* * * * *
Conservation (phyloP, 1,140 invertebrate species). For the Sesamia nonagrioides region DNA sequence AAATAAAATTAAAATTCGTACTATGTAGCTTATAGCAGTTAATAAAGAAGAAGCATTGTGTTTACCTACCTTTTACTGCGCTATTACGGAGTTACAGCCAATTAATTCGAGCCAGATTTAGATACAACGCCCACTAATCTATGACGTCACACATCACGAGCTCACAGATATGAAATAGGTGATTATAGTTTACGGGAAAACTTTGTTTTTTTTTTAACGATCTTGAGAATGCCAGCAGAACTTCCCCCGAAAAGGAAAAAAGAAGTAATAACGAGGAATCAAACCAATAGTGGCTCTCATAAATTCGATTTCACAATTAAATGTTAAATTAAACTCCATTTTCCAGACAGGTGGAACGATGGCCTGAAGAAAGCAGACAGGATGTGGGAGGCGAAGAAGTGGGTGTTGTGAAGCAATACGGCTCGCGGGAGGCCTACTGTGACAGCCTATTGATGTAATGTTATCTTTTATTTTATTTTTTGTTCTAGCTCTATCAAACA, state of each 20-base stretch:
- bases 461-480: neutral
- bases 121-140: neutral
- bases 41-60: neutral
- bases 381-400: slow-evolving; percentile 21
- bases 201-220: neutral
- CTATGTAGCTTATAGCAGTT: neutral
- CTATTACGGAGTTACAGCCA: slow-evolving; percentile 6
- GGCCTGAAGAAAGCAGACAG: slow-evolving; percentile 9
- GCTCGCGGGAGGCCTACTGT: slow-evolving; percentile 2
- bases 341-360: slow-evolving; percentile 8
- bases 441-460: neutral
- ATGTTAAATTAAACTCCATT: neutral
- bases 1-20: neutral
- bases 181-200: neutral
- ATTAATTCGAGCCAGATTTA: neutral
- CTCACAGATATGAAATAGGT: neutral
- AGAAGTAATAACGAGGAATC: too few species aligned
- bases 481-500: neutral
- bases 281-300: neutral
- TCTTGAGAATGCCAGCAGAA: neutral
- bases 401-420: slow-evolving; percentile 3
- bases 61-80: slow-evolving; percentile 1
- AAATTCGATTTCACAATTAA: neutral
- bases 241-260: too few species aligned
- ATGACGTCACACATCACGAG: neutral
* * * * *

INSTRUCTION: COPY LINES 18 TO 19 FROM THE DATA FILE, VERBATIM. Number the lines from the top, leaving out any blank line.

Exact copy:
- AGAAGTAATAACGAGGAATC: too few species aligned
- bases 481-500: neutral